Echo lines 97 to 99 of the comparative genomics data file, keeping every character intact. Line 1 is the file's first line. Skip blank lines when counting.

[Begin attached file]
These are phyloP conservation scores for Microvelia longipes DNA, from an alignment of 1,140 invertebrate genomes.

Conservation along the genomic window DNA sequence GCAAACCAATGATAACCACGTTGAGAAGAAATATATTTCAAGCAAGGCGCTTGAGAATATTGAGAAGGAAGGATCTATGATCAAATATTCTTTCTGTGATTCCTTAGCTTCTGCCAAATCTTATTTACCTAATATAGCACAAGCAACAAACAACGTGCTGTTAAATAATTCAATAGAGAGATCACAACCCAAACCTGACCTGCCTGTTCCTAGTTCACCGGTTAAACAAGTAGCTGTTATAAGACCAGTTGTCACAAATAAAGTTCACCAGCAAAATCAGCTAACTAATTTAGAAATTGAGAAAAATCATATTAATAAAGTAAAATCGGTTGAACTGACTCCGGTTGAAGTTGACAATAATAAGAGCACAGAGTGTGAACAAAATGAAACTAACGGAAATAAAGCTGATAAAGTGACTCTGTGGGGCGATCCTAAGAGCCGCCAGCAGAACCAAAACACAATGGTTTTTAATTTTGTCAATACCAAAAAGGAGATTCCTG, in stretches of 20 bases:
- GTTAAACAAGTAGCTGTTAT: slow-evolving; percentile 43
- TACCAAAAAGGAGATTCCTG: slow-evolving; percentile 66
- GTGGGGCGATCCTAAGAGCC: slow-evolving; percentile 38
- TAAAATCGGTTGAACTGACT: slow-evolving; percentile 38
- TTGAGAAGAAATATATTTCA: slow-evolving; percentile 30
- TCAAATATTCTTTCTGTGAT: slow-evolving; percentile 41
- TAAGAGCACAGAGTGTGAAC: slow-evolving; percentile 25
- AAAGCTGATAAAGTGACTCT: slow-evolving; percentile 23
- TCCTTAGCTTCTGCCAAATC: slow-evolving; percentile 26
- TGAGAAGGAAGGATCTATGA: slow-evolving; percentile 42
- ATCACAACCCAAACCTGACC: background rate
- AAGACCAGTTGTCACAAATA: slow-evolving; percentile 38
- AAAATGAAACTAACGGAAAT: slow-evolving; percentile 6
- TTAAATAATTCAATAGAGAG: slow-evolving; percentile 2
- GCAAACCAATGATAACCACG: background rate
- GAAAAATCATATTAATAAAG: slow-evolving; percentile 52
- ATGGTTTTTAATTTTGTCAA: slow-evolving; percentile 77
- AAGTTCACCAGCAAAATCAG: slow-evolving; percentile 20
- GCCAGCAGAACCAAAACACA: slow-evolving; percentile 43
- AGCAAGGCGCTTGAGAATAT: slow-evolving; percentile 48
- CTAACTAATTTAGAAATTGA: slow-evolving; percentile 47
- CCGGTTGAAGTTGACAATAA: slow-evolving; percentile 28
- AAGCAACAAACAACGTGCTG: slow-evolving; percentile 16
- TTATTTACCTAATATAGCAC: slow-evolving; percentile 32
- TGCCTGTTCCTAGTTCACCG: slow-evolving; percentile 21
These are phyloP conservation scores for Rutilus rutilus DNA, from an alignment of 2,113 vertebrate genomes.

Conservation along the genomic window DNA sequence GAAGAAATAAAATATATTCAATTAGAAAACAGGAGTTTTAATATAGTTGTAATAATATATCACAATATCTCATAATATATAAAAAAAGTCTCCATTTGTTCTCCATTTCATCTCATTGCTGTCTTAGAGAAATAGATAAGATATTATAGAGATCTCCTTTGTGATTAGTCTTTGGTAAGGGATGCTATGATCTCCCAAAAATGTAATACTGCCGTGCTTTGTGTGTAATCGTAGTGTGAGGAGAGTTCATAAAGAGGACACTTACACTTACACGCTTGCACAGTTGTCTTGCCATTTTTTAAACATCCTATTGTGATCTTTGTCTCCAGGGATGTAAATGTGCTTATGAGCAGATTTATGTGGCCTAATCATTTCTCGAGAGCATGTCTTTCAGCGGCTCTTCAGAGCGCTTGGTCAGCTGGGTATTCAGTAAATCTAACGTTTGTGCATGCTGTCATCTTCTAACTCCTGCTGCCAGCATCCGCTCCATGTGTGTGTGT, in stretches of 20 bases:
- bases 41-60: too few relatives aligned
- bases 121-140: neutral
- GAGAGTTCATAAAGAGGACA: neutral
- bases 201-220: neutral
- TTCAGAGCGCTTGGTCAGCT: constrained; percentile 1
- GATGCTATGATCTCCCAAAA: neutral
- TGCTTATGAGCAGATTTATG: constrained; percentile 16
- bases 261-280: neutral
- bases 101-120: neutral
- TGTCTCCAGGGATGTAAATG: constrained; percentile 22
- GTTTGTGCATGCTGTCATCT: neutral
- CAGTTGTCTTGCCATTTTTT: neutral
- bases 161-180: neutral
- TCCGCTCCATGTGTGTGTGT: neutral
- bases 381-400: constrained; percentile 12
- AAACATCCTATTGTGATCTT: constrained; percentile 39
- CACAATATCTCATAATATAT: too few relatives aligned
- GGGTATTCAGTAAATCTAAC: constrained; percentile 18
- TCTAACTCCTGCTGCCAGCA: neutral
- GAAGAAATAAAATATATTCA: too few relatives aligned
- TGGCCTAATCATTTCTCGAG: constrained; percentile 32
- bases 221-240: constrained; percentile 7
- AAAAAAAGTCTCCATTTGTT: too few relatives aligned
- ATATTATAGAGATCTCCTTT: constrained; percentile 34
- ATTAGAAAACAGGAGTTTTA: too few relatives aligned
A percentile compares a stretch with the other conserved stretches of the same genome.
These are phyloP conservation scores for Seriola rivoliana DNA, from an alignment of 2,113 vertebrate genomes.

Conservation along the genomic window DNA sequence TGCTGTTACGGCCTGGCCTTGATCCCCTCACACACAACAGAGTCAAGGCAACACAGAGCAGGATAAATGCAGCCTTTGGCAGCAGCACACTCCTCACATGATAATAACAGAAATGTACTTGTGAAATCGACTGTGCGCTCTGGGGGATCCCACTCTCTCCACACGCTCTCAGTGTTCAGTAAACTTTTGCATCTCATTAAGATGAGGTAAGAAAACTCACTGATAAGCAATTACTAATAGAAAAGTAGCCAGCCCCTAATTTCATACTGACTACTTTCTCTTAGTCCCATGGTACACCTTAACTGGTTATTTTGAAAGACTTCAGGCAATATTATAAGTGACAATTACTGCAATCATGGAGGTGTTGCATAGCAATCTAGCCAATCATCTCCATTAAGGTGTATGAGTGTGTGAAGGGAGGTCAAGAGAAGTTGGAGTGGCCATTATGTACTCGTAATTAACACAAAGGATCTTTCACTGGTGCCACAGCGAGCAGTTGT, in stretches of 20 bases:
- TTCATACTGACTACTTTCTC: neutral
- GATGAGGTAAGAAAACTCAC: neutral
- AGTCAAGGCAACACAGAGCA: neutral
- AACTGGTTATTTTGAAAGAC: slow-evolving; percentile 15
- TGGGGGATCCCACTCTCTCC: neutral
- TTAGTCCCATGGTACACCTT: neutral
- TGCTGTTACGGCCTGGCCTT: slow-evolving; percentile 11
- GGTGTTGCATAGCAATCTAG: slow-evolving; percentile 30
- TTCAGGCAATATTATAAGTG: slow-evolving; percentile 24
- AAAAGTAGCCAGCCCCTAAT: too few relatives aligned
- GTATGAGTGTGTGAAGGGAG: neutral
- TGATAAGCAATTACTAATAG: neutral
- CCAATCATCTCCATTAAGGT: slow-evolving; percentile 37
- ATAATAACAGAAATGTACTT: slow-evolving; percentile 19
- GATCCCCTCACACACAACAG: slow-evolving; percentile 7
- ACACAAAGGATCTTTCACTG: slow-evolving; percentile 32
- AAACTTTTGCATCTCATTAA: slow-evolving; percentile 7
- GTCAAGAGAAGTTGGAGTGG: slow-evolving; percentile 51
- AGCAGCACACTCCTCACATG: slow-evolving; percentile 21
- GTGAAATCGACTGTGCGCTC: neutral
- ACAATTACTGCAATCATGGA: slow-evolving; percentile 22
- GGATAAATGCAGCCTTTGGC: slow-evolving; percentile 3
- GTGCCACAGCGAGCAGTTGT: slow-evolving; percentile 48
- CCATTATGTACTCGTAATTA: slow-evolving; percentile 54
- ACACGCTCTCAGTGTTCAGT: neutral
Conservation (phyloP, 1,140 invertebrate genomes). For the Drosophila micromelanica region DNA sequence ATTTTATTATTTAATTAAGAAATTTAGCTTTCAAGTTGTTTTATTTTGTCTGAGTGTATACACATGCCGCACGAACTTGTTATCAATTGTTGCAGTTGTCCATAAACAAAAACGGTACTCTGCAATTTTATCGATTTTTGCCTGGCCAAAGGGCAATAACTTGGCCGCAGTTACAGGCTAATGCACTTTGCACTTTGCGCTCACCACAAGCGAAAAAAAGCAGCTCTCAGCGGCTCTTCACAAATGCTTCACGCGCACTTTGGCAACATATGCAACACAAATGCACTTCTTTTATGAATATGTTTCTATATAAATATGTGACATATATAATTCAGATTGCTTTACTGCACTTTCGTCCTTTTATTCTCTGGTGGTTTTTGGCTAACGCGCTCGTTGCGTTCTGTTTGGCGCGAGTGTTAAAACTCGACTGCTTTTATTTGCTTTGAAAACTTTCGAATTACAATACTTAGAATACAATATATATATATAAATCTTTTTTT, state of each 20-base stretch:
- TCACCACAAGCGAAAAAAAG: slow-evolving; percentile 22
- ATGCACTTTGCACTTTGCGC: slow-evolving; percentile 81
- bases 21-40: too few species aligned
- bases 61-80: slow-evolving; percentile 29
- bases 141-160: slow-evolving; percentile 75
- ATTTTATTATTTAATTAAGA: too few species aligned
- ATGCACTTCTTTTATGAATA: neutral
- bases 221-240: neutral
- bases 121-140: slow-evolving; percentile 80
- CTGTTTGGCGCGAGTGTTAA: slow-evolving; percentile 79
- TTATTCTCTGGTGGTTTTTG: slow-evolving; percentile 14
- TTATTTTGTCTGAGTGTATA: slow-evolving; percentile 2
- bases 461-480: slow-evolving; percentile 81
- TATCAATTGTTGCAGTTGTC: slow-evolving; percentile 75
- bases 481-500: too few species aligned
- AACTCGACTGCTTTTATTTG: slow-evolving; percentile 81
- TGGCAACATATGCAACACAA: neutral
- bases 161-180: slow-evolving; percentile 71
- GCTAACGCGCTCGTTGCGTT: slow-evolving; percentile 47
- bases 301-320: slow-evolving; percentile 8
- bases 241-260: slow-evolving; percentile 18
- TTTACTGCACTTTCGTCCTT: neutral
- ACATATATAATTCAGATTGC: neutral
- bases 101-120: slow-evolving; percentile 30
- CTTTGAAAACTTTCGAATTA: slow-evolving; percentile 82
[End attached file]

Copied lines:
- TATCAATTGTTGCAGTTGTC: slow-evolving; percentile 75
- bases 481-500: too few species aligned
- AACTCGACTGCTTTTATTTG: slow-evolving; percentile 81